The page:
2. Ultimatums don’t work.
Here’s where I made my first mistake. I had what I considered to be very reasonable ideas about how often she should sit on the potty. At the very least, I thought she should sit on the potty before going to sleep and when she woke up in the morning or from a nap, plus anytime we were getting ready to leave the house. I thought that I could make these firm expectations, giving Cee a healthy framework for potty habits.
This didn’t work. Consider, for example, this common scenario:
Cee wakes up in the morning, dry. She declines to use the potty, and I let it go. At 10 AM, we get ready to go to the library.
Me: “Potty time, Cee!”
Cee: “I not need to go potty.”
Me: “We always sit on the potty before we leave the house.”
Cee: “But I not need to go potty.”
What does one do in this situation? Sometimes, I could tell her that we couldn’t leave the house until she sat on the potty. But what if we’re on our way to daycare so that I can get to campus to teach my class, and she decides she’d rather stay home?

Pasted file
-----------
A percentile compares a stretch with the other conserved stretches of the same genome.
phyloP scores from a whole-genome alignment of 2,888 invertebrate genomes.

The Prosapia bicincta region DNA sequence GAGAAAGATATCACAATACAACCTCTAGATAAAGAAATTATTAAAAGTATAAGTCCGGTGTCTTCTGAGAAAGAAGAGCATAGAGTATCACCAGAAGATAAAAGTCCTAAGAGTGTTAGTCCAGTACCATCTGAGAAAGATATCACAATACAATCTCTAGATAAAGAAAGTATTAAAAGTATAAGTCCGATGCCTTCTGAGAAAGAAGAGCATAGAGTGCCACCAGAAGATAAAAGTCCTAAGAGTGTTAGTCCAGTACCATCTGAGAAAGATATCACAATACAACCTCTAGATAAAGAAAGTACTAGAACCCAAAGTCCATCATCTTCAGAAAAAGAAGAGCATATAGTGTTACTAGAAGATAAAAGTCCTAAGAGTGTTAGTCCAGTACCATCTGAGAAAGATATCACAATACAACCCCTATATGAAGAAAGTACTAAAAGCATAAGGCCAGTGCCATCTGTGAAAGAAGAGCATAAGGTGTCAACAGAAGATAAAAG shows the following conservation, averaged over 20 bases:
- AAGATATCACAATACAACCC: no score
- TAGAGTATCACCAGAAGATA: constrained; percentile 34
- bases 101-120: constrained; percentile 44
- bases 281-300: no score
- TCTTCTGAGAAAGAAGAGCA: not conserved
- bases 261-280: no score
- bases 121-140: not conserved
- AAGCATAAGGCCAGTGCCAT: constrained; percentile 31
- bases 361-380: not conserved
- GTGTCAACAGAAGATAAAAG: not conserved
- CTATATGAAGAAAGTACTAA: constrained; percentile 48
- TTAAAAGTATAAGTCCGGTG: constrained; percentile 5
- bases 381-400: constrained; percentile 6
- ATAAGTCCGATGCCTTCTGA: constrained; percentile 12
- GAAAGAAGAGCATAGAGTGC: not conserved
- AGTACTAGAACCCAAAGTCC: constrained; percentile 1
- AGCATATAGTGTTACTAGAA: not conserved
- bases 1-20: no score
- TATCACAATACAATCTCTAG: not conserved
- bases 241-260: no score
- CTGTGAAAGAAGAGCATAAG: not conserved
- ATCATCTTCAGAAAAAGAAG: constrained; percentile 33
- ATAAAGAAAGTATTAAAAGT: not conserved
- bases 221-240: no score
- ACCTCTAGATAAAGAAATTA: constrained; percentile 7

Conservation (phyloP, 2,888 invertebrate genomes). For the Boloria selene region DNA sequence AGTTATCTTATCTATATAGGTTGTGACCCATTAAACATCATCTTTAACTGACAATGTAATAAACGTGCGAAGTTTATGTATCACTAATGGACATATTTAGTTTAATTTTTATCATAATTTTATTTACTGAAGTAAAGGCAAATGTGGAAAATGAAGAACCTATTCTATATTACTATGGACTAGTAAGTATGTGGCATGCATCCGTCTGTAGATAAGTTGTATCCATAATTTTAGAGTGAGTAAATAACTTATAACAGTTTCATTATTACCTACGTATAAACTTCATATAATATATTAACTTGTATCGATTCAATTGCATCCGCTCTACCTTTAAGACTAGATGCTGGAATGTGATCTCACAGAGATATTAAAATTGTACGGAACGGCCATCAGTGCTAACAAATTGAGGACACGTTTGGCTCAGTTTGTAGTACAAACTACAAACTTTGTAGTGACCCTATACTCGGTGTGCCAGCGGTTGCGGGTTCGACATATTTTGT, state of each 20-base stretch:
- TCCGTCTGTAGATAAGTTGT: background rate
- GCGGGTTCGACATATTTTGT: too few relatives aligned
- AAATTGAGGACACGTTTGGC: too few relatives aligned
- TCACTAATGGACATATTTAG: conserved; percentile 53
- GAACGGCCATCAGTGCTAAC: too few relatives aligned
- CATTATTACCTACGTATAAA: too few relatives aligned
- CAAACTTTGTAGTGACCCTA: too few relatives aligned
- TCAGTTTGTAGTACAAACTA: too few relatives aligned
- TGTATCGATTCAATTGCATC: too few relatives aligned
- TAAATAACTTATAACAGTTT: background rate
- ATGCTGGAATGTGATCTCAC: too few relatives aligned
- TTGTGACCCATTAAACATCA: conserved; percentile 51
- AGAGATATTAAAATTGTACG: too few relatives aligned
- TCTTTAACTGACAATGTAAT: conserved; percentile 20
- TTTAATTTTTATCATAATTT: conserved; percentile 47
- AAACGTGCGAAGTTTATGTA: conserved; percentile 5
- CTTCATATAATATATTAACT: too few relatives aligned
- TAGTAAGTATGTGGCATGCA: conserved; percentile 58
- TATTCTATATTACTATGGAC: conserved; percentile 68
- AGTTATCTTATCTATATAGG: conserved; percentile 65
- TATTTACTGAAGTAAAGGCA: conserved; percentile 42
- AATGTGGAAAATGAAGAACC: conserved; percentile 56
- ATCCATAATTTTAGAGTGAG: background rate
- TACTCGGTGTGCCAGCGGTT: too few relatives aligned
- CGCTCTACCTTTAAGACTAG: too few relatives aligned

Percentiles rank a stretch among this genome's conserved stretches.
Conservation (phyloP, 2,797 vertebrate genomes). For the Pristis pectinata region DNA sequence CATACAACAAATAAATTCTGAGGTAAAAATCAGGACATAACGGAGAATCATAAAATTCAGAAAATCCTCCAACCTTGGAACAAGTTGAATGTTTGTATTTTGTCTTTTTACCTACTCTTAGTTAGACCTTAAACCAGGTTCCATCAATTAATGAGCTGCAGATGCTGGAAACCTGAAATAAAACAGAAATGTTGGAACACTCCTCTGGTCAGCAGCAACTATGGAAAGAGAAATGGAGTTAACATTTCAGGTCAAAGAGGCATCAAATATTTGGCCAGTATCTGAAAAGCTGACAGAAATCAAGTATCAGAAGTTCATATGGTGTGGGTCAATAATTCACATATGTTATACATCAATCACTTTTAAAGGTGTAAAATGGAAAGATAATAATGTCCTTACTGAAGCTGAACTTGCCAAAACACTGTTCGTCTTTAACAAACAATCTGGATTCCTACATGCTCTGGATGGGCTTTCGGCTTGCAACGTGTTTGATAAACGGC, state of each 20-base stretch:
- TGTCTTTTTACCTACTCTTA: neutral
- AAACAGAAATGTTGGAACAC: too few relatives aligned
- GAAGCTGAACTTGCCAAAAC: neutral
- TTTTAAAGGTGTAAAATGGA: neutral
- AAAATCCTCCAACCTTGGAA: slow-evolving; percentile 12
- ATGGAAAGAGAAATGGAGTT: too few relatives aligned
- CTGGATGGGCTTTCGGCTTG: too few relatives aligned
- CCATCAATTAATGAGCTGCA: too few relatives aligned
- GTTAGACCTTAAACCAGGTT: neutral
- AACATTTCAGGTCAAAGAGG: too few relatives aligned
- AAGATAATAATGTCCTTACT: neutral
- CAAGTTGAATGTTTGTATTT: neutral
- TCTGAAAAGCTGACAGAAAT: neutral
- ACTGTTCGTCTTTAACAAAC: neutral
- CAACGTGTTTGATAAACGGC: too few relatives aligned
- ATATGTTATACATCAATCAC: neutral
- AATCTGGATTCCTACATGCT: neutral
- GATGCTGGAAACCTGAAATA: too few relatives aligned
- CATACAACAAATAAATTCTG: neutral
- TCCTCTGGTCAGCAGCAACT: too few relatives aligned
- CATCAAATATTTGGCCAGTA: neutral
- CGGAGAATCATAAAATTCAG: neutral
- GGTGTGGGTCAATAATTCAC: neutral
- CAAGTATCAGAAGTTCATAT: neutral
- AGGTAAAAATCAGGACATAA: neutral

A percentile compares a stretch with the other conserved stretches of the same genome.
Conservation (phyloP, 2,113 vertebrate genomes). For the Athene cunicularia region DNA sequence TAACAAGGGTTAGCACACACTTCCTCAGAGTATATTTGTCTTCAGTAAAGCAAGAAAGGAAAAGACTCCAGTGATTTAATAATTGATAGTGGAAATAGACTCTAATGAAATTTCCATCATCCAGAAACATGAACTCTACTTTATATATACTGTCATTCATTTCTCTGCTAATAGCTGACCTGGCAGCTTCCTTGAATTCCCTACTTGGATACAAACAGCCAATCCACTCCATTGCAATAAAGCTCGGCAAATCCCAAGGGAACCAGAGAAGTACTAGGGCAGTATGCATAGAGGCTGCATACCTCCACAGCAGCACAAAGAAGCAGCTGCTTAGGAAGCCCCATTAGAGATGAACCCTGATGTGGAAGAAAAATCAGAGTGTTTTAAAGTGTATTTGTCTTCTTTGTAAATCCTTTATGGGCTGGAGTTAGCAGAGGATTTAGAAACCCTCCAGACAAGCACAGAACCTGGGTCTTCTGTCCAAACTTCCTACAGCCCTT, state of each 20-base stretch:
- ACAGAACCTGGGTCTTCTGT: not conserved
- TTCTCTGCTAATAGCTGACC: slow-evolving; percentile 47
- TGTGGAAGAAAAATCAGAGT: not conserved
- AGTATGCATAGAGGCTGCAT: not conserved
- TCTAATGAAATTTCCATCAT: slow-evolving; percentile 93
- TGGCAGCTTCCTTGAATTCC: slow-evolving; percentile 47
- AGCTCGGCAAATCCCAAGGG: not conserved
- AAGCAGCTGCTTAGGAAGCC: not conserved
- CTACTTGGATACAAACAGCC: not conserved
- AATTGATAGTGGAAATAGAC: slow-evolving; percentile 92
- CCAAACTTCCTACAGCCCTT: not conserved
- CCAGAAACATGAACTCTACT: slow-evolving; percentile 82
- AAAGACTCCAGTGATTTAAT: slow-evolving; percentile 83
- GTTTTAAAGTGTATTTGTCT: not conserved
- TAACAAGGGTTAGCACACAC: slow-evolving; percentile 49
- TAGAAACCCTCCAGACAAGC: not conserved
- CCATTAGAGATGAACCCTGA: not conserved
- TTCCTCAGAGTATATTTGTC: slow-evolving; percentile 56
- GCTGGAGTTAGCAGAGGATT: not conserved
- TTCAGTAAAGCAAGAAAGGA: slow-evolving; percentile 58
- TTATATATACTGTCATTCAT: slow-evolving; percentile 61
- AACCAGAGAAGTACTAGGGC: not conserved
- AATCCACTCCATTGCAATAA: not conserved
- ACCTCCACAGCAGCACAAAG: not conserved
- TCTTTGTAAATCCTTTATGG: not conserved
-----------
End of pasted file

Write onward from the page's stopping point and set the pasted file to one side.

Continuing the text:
One day, frustrated, I tried enforcing the “you have to sit on the potty before we leave the house” rule. I physically sat her down on the potty. She cried, looked at me as if I’d just lost all her trust, and of course, didn’t pee. I felt horrible. It was an all-time parenting low for me. I thought I’d done a good job of keeping things positive and low-pressure until this point, but that day set us back.
I’ve read that if your child resists using the potty, you should take a break and go back to diapers or pull-ups, but Cee protested this idea as well. And sometimes she did choose to wear a diaper, but it usually stayed dry and didn’t change her toilet habits.
This brings me to my next point.
3. Let go.
When I was 16, I spent a summer working in the 2-year-old room at a daycare center. As I remember it, most of my time was spent running kids to the toilet, wiping up messes, and changing soiled clothes. So when we started potty training, I thought that the hardest part about potty training would be the inconvenience and the mess.